Money may be taking the joy out of the ride.
Money may be taking the joy out of the ride.
It seems like ridesharing is all the rage right now. Articles in Time and Forbes have celebrated its spread, and the adoption of new rules to encourage ridesharing are being considered in cities from Seattle, to Austin, to Washington DC. Yet just last week, ridesharing service RideJoy announced that it was throwing in the towel, prompting one observer to ponder why ridesharing is taking off in Europe, but failing to gain traction in the US.
Sound like a contradiction? It's not, really. The truth is, there are two completely different phenomena going by the same name: "ridesharing." And one of them is cannibalizing the other.
Traditionally, ridesharing has meant just that -- two or more people, who were going the same way anyway, sharing a ride to get there. Drivers might sometimes receive some slight economic payback -- money chipped in toward gas, or a break on bridge toll. But the primary reason for engaging in ridesharing has long been what social psychologists call intrinsic reward -- that is, people share rides because sharing rides is fun and interesting, and because the more rides people share, the fewer cars are on the street, leading to less pollution and a better, healthier planet for all of us.
RideJoy was a web-enabled service for just this sort of ridesharing. Several successful ridesharing services have emerged in Europe, including Blablacar and Carma. However, in the US, most of the companies calling themselves "ridesharing" have pursued another, very different model. Companies like Lyft, Sidecar, and Uber depend on drivers who are paid for their rides -- much like taxicab drivers -- with the companies taking a percentage of each fare -- much like taxicab companies. Experience has shown that this for-profit version of ridesharing is effective at attracting drivers -- and perhaps even more importantly, investors. But there is a problem: payment for services constitutes an extrinsic reward which competes with, and can even erode, intrinsic motivation. Psychologists call this the overjustification effect, and it could be the nemesis of ridesharing.
Numerous studies have pointed to the erosive effect of extrinsic rewards. For example, children who enjoyed drawing were offered a reward for drawing; once the reward was no longer offered, they had less interest in drawing than they had had before the reward. Another study found that monetary payment reduced the number of voluntary female blood donors, because the extrinsic reward "crowded out" the intrinsic motivations for donating blood.
Education writer Alfie Kohn puts the problem this way:
...the more you use rewards to "motivate" people, the more they tend to lose interest in whatever they had to do to get the rewards. Extrinsic and intrinsic motivation not only are different, in other words -- they generally are reciprocally related: as extrinsic goes up, intrinsic most often goes down. (Kohn, Challenging Behaviorist Dogma)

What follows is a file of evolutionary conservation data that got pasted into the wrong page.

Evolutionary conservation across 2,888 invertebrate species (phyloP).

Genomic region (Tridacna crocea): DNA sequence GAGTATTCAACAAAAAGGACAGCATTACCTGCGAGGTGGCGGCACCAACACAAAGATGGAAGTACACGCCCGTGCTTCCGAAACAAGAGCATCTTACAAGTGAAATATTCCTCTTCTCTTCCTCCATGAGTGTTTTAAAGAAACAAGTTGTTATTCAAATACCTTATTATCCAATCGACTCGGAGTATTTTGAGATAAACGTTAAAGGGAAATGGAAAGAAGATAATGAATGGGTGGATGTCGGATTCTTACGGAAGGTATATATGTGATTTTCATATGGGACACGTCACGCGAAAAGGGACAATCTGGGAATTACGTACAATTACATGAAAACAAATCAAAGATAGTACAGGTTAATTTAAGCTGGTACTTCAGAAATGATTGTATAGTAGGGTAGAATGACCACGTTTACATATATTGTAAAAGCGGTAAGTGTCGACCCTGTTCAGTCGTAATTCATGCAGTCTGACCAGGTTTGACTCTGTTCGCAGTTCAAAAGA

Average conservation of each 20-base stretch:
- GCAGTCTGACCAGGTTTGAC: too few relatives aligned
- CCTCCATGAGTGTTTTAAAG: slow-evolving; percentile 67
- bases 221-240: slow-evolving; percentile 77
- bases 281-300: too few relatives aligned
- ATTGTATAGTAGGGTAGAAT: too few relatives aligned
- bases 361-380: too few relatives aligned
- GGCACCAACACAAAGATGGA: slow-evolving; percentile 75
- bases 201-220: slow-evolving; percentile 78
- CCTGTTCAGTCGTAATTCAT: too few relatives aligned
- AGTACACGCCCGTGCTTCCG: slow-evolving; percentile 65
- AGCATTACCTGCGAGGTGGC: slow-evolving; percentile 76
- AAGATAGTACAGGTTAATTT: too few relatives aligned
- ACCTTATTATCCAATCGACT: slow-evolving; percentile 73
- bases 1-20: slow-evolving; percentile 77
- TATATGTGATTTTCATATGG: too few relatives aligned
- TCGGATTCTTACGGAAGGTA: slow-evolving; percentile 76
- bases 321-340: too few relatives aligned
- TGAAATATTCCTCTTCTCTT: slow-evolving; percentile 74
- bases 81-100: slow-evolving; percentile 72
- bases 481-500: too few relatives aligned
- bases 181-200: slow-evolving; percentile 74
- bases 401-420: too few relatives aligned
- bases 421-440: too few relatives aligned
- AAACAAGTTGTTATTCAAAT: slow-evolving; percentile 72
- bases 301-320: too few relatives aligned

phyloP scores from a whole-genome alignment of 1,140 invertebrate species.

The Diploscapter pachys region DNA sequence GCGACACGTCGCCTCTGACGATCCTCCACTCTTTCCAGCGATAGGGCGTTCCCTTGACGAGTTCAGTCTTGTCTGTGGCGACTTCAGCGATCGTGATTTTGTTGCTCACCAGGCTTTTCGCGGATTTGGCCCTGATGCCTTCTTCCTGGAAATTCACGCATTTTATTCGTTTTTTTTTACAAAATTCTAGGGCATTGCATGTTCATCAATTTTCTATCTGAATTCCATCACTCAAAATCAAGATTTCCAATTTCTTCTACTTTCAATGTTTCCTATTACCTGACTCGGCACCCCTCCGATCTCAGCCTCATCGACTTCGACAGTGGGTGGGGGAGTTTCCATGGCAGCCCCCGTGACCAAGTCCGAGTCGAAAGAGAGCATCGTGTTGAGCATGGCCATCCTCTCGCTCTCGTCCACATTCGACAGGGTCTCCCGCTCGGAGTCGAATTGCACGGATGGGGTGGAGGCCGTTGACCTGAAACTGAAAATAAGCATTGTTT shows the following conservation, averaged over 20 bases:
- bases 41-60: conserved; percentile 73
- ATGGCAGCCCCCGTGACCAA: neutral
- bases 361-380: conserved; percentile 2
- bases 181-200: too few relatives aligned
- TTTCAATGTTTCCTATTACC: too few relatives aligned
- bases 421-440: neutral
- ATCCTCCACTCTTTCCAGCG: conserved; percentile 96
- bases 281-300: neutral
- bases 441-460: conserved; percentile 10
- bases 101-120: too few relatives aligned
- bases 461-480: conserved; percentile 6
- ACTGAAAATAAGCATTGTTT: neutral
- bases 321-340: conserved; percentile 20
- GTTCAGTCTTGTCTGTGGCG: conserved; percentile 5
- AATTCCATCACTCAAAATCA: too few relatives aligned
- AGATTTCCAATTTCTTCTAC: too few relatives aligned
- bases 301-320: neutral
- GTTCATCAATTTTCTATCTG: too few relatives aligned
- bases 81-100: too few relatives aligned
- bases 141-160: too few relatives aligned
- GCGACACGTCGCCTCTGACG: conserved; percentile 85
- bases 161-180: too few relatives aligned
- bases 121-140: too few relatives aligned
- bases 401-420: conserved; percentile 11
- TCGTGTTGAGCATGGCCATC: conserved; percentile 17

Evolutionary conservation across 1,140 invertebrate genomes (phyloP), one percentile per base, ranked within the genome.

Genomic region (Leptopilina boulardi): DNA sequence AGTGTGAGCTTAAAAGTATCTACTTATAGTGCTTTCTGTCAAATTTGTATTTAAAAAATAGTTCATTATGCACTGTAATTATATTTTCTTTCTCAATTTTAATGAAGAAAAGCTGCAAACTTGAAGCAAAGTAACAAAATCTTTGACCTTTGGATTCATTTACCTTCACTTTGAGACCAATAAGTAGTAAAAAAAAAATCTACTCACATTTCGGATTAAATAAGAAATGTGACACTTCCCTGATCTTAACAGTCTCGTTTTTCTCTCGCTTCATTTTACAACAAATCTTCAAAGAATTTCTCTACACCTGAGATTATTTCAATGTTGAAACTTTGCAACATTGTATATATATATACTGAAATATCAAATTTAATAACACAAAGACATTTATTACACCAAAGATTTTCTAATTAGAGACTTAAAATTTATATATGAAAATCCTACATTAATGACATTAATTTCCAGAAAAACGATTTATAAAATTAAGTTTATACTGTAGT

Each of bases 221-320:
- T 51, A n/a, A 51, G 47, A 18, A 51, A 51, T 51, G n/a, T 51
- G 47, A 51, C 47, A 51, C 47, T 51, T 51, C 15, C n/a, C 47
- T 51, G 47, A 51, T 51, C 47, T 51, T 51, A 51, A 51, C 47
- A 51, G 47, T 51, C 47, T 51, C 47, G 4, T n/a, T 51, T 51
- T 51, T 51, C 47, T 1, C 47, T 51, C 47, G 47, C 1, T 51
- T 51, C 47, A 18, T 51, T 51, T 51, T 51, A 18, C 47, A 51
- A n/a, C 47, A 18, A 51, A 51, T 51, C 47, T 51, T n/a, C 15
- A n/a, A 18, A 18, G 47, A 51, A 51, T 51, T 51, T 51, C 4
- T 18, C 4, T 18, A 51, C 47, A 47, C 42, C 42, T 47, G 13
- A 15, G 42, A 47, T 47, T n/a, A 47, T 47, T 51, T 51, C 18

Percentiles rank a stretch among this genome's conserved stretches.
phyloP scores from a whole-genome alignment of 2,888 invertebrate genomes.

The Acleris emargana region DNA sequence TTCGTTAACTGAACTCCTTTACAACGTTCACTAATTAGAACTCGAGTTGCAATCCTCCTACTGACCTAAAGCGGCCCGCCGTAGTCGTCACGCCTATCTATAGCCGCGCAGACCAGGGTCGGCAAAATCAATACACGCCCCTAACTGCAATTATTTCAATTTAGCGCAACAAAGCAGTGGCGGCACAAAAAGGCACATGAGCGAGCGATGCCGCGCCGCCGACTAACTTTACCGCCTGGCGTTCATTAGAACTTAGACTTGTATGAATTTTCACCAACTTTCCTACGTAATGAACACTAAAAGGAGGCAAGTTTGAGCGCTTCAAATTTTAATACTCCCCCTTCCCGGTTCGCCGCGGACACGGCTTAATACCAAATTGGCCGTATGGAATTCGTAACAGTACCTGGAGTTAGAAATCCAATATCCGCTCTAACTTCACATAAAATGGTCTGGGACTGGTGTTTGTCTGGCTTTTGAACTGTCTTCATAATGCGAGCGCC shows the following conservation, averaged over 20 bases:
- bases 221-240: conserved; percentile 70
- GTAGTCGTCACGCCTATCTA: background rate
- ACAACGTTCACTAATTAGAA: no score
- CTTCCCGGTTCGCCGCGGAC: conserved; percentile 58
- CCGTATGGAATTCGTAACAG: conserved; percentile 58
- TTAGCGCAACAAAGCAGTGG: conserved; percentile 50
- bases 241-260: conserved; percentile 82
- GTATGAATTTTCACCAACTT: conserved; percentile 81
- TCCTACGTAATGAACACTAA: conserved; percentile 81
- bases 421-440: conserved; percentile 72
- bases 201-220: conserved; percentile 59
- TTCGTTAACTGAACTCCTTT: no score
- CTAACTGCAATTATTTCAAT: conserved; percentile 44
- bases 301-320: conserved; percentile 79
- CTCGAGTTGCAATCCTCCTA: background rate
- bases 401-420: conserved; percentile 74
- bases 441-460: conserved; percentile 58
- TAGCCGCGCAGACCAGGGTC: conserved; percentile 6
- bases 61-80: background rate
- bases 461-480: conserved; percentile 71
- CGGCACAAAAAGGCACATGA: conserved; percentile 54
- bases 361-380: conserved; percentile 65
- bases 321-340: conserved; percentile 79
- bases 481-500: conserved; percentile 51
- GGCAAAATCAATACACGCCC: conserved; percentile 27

How could this be affecting ridesharing? The extrinsic motivation of payment is likely to erode the intrinsic motivation of ridesharing for its own sake. On the one hand, this could attract willing drivers away from traditional ridesharing services like RideJoy, to paying services like Lyft or Uber. But even more seriously, as the blood donation example shows, the "crowding out" effect payment can transform the image and meaning of ridesharing itself. Payment transforms a fun activity done on its own merit into a job done for pay. This could actually decrease the number of drivers willing to rideshare .
And just maybe, this helps explain the differing fortunes of ridesharing in the US and Europe. It's not that Americans don't like sharing rides, or don't care about the environment. It's that we let the profit motive get in the way of more substantial motivation, confusing the bloodless cost-benefit fantasies of economists with real human psychology.
To save real ridesharing, one of the first things we should do is insist on a clear distinction between ridesharing and for-profit services like taxis.. This will be a challenge, given that the confusion of these new taxi-like services with actual ridesharing has a new promotor in Peers, a faux-gressive, astroturfing public relations group whose powerful members are more like the "peers" of the British House of Lords, than a band of your and my equals. Propagandists of this sort will need to be resisted if we are to reclaim the meaning of "ridesharing" as a concept (saving the "sharing economy" concept in general, unfortunately, may already be a lost cause).
Will we be able to stop paid "ridesharing" from killing off the real ridesharing movement? For RideJoy, it's already too late.
Anthony Kalamar is an independent scholar and writer on environmental and technology issues.